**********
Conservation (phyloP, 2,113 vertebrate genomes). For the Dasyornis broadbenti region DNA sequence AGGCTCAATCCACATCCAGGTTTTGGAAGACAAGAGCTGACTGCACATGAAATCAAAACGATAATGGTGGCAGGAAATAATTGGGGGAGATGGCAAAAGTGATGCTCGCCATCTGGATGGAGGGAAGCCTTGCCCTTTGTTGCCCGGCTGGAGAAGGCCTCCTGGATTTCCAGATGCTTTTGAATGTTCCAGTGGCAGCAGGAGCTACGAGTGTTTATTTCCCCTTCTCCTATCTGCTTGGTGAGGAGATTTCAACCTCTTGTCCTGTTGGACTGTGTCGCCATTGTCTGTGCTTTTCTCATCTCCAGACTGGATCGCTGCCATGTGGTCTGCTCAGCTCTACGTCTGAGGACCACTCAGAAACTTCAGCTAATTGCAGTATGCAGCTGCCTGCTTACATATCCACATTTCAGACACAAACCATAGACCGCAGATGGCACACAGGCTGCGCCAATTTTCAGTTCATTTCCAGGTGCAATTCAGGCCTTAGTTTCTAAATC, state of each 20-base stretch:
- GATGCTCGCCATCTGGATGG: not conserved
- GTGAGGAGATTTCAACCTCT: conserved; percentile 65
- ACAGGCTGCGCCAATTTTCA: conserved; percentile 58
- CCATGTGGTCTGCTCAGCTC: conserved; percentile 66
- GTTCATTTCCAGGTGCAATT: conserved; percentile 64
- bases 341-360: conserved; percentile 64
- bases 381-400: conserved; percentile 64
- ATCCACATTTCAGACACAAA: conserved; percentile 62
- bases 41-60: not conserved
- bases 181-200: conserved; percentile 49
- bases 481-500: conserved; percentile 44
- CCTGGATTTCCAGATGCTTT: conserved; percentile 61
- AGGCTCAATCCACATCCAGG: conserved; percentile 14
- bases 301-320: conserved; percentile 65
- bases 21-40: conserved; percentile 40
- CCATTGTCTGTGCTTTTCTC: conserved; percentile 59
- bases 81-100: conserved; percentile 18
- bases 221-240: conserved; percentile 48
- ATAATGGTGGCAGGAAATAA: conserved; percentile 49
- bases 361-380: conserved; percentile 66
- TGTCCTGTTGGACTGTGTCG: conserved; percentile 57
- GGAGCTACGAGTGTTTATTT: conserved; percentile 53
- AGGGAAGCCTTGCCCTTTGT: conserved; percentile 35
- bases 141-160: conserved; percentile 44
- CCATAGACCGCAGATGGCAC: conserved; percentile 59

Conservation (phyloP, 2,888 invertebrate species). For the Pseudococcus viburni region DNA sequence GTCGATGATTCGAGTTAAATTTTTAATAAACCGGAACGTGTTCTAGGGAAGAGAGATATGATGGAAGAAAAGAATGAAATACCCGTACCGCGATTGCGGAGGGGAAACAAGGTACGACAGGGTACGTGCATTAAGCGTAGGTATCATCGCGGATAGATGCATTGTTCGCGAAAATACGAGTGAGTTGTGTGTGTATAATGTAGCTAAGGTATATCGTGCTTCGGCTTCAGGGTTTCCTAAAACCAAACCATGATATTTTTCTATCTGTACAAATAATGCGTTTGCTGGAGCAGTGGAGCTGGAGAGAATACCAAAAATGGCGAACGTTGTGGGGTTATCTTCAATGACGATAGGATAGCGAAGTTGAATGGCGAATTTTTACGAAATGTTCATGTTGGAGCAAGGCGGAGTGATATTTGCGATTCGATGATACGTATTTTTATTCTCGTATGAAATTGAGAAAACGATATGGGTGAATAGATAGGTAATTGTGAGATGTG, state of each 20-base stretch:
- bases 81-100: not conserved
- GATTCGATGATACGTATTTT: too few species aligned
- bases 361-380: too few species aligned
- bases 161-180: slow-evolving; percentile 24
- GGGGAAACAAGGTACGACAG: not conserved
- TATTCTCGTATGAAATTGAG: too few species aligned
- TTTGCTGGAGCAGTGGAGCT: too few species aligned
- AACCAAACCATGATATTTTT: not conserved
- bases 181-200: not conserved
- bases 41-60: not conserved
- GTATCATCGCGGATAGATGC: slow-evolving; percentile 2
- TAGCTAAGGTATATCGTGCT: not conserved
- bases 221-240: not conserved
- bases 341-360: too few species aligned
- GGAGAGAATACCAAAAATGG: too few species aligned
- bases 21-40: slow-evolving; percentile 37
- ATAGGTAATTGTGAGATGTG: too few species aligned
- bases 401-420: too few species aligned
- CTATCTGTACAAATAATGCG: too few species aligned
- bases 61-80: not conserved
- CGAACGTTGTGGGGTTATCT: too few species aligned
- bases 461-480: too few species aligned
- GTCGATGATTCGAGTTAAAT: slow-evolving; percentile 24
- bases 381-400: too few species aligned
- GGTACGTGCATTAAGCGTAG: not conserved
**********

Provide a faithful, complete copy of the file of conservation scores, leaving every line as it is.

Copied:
Conservation (phyloP, 2,113 vertebrate genomes). For the Dasyornis broadbenti region DNA sequence AGGCTCAATCCACATCCAGGTTTTGGAAGACAAGAGCTGACTGCACATGAAATCAAAACGATAATGGTGGCAGGAAATAATTGGGGGAGATGGCAAAAGTGATGCTCGCCATCTGGATGGAGGGAAGCCTTGCCCTTTGTTGCCCGGCTGGAGAAGGCCTCCTGGATTTCCAGATGCTTTTGAATGTTCCAGTGGCAGCAGGAGCTACGAGTGTTTATTTCCCCTTCTCCTATCTGCTTGGTGAGGAGATTTCAACCTCTTGTCCTGTTGGACTGTGTCGCCATTGTCTGTGCTTTTCTCATCTCCAGACTGGATCGCTGCCATGTGGTCTGCTCAGCTCTACGTCTGAGGACCACTCAGAAACTTCAGCTAATTGCAGTATGCAGCTGCCTGCTTACATATCCACATTTCAGACACAAACCATAGACCGCAGATGGCACACAGGCTGCGCCAATTTTCAGTTCATTTCCAGGTGCAATTCAGGCCTTAGTTTCTAAATC, state of each 20-base stretch:
- GATGCTCGCCATCTGGATGG: not conserved
- GTGAGGAGATTTCAACCTCT: conserved; percentile 65
- ACAGGCTGCGCCAATTTTCA: conserved; percentile 58
- CCATGTGGTCTGCTCAGCTC: conserved; percentile 66
- GTTCATTTCCAGGTGCAATT: conserved; percentile 64
- bases 341-360: conserved; percentile 64
- bases 381-400: conserved; percentile 64
- ATCCACATTTCAGACACAAA: conserved; percentile 62
- bases 41-60: not conserved
- bases 181-200: conserved; percentile 49
- bases 481-500: conserved; percentile 44
- CCTGGATTTCCAGATGCTTT: conserved; percentile 61
- AGGCTCAATCCACATCCAGG: conserved; percentile 14
- bases 301-320: conserved; percentile 65
- bases 21-40: conserved; percentile 40
- CCATTGTCTGTGCTTTTCTC: conserved; percentile 59
- bases 81-100: conserved; percentile 18
- bases 221-240: conserved; percentile 48
- ATAATGGTGGCAGGAAATAA: conserved; percentile 49
- bases 361-380: conserved; percentile 66
- TGTCCTGTTGGACTGTGTCG: conserved; percentile 57
- GGAGCTACGAGTGTTTATTT: conserved; percentile 53
- AGGGAAGCCTTGCCCTTTGT: conserved; percentile 35
- bases 141-160: conserved; percentile 44
- CCATAGACCGCAGATGGCAC: conserved; percentile 59

Conservation (phyloP, 2,888 invertebrate species). For the Pseudococcus viburni region DNA sequence GTCGATGATTCGAGTTAAATTTTTAATAAACCGGAACGTGTTCTAGGGAAGAGAGATATGATGGAAGAAAAGAATGAAATACCCGTACCGCGATTGCGGAGGGGAAACAAGGTACGACAGGGTACGTGCATTAAGCGTAGGTATCATCGCGGATAGATGCATTGTTCGCGAAAATACGAGTGAGTTGTGTGTGTATAATGTAGCTAAGGTATATCGTGCTTCGGCTTCAGGGTTTCCTAAAACCAAACCATGATATTTTTCTATCTGTACAAATAATGCGTTTGCTGGAGCAGTGGAGCTGGAGAGAATACCAAAAATGGCGAACGTTGTGGGGTTATCTTCAATGACGATAGGATAGCGAAGTTGAATGGCGAATTTTTACGAAATGTTCATGTTGGAGCAAGGCGGAGTGATATTTGCGATTCGATGATACGTATTTTTATTCTCGTATGAAATTGAGAAAACGATATGGGTGAATAGATAGGTAATTGTGAGATGTG, state of each 20-base stretch:
- bases 81-100: not conserved
- GATTCGATGATACGTATTTT: too few species aligned
- bases 361-380: too few species aligned
- bases 161-180: slow-evolving; percentile 24
- GGGGAAACAAGGTACGACAG: not conserved
- TATTCTCGTATGAAATTGAG: too few species aligned
- TTTGCTGGAGCAGTGGAGCT: too few species aligned
- AACCAAACCATGATATTTTT: not conserved
- bases 181-200: not conserved
- bases 41-60: not conserved
- GTATCATCGCGGATAGATGC: slow-evolving; percentile 2
- TAGCTAAGGTATATCGTGCT: not conserved
- bases 221-240: not conserved
- bases 341-360: too few species aligned
- GGAGAGAATACCAAAAATGG: too few species aligned
- bases 21-40: slow-evolving; percentile 37
- ATAGGTAATTGTGAGATGTG: too few species aligned
- bases 401-420: too few species aligned
- CTATCTGTACAAATAATGCG: too few species aligned
- bases 61-80: not conserved
- CGAACGTTGTGGGGTTATCT: too few species aligned
- bases 461-480: too few species aligned
- GTCGATGATTCGAGTTAAAT: slow-evolving; percentile 24
- bases 381-400: too few species aligned
- GGTACGTGCATTAAGCGTAG: not conserved